What about the advancement in technology?
Technology plays an important role in shaping architecture, especially with the market’s significant speed increase. There are some companies that started to deliver logistical material via Maps for quicker and more efficient construction methods. We are looking to online firms like DIRTT and Katerra that ignored the traditional ways in design to create drawings by the implementation of advanced technology, they managed to create whole new methods in architecture and logistical standpoints.
Some research suggests that in the near future, there will be no need for individuals checking of construction documents. Digital outputs like BIM (building information technology) will assist in many aspects like regenerative design, renewability, cost, and app-based maintenance programs. The whole process will be shorter and human error will be reduced.
What is the future of architecture as a profession?
As architects, we need to focus on the end-user experience to adapt to the rapid advancement of the market, programmed space, and construction efficiency. We need to adapt while maintaining beautiful designs, there will be more emphasis on how a building operates and supports the end-users, and their overall experience. We need to understand that ego has been always driven by the achievement of architecture history. Nowadays, we are shifting toward performance and building functionality for client’s needs, we need to adapt that. There is a need to find the balance between form and function, time will only tell how the new adaptation will be.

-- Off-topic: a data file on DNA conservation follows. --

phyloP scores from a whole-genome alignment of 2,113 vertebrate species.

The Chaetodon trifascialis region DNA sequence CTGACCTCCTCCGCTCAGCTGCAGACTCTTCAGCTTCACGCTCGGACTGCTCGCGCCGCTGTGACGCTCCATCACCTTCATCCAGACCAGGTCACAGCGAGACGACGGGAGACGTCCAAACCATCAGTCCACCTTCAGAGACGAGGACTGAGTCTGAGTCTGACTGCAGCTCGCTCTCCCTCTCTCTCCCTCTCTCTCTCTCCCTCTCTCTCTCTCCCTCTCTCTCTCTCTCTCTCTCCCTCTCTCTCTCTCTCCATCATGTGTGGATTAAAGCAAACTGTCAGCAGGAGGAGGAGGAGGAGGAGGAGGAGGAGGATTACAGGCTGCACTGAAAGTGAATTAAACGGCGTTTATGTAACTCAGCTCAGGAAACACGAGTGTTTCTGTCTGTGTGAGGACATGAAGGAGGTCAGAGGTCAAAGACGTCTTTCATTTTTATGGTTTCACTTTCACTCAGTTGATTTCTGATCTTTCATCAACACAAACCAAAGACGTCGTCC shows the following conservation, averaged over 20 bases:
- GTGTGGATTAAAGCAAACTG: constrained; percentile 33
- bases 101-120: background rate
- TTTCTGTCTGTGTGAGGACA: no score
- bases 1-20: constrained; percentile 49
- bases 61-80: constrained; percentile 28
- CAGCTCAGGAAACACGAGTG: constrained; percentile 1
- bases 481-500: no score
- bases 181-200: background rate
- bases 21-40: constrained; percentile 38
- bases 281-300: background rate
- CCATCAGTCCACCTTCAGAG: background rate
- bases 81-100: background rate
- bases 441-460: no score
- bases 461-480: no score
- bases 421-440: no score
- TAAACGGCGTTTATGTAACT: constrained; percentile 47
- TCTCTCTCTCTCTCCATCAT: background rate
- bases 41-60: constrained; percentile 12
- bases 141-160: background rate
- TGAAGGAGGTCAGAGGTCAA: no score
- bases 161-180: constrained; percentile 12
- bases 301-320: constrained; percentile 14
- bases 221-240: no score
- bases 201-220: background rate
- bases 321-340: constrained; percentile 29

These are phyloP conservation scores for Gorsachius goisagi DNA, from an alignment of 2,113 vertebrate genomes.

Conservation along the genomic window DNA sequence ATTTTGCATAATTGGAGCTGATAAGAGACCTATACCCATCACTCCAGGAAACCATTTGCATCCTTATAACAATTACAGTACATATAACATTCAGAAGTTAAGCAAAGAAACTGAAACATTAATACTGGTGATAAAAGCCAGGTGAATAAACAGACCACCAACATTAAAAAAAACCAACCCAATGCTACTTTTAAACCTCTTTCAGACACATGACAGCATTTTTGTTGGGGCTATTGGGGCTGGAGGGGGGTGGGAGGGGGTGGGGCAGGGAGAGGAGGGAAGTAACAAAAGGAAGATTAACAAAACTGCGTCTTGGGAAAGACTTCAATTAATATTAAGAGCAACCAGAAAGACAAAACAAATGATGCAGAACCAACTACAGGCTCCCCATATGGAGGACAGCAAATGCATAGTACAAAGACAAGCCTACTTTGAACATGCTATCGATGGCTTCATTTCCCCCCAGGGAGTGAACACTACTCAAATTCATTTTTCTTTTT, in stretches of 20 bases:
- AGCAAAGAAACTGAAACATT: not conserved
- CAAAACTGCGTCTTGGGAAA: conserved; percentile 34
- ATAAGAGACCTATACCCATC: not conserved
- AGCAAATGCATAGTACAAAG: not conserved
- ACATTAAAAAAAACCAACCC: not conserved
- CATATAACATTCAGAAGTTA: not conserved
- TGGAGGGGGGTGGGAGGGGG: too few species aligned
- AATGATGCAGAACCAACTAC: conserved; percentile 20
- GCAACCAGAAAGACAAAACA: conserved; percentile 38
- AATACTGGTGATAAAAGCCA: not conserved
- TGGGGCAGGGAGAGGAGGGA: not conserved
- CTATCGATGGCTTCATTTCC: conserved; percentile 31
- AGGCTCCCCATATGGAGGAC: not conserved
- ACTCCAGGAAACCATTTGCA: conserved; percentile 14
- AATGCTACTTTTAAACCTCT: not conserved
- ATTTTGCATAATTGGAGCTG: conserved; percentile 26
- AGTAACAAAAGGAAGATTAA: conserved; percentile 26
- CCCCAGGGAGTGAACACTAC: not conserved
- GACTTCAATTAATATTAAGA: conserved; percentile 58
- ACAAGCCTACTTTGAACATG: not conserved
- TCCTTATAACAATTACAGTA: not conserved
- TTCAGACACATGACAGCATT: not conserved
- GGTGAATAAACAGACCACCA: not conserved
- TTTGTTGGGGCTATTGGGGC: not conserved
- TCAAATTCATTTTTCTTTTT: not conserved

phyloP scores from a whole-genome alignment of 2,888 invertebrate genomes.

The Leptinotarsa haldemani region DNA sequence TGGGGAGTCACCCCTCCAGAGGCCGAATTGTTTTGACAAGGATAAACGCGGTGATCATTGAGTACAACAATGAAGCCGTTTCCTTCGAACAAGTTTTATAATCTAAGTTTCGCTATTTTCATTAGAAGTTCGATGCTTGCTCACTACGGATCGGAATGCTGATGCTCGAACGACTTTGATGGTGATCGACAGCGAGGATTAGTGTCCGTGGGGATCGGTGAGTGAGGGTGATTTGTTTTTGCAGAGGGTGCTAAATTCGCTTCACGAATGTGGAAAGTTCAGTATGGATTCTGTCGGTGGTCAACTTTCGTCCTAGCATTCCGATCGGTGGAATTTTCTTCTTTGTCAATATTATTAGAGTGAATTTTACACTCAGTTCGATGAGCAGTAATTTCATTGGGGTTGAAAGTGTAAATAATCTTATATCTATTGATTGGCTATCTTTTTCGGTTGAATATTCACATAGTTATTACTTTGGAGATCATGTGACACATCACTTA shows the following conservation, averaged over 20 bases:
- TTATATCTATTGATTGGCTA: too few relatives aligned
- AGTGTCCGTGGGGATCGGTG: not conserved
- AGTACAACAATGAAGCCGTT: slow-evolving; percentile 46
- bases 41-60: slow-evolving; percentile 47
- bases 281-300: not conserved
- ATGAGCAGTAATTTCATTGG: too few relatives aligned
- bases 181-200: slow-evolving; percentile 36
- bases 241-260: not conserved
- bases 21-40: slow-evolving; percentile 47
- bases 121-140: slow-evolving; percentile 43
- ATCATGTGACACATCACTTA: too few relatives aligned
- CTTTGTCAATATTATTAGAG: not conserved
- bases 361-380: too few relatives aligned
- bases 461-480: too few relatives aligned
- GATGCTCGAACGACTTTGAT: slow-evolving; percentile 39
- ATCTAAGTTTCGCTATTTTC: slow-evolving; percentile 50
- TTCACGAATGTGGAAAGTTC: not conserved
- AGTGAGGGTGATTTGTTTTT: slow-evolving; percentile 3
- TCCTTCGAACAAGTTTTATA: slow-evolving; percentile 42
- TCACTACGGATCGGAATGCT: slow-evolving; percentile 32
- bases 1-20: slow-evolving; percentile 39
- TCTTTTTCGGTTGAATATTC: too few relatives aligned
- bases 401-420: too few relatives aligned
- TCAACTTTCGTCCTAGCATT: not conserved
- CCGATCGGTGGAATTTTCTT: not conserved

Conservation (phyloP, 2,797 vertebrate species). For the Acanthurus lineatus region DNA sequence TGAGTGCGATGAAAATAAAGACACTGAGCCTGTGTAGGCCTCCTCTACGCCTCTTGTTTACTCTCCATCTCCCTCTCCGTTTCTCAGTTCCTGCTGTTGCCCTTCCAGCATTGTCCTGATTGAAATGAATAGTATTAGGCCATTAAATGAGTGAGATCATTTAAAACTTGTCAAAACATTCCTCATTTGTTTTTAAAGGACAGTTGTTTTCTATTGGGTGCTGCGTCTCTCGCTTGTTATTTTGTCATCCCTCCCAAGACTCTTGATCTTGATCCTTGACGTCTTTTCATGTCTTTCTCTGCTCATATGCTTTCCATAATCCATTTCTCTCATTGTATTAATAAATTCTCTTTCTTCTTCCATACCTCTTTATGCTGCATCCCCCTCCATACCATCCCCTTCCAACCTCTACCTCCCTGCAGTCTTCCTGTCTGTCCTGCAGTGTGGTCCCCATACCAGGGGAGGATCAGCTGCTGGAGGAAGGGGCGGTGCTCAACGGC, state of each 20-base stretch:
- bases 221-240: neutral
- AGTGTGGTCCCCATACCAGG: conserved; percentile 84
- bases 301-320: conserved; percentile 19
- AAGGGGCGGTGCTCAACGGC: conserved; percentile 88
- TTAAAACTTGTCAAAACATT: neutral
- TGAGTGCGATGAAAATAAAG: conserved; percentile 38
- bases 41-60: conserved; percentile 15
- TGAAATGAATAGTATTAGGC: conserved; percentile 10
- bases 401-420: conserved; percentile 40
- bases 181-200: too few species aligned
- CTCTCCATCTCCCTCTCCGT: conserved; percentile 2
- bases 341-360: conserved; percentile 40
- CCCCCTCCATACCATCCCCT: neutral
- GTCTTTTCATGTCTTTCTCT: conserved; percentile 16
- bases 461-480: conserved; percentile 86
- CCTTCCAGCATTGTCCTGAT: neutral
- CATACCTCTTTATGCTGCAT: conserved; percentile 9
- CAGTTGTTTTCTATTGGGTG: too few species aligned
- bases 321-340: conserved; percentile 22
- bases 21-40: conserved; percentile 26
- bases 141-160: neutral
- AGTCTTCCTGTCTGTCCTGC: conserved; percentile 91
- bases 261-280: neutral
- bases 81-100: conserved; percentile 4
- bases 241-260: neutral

In this article, I’ll share guiding principles for a reference architecture for the Healthcare industry. The main beneficiaries of this reference architecture are patients, health professionals, and Healthcare organizations. Its main users are planners, managers, and Enterprise Architects. A second article will focus on key design ideas for such a reference architecture, followed by a third article to describe its essential capabilities.
Architects and designers are the main role in any construction and became more needed as the industry grows. They have always tried to come up with sustainable designs to avoid any unhealthy spaces generated by the integration of natural air and proper ventilation. In this research, people have turned into healthcare systems to seek urgent treatment and protection that most likely to be insufficient during any major outbreak and it can be shown from big cities who have been hit the most by COVID-19. Infectious diseases were not the only outbreak in the last years, as history shown that such events might occur in the future. The study suggests utilizing an infectious disease surveillance system which can be integrated into our building design to avoid any future outbreak might occur. A study published by (Wang, Jin, Xiong, Tu, & Ye, 2017) discussed the importance of early warning of diseases outbreak and infectious disease surveillance data for disease prevention and control. Community-based surveillance is one of the essential according to target site especially in high-risk population areas (Lan, Zhou, Zhang, & Lai, 2017).
Design regulations pay more attention to fire alarms and emergency exits rather than healthcare and disease surveillance. As the population grows, transportations and buildings advance in developed countries which puts the risk of infectious outbreaks anytime. This study suggests the integration of surveillance and monitoring systems in and future or existing design to reduce the numbers of future outbreaks and to save lives. Although sustainable design is an essential factor to improve any space’s design, there is a need regulation that enables the use of healthcare guidelines into our design. It is evident that the expansion of transportation and population have increased the spread of viral diseases in a very short time, which is why we need urgent attention to our healthcare systems.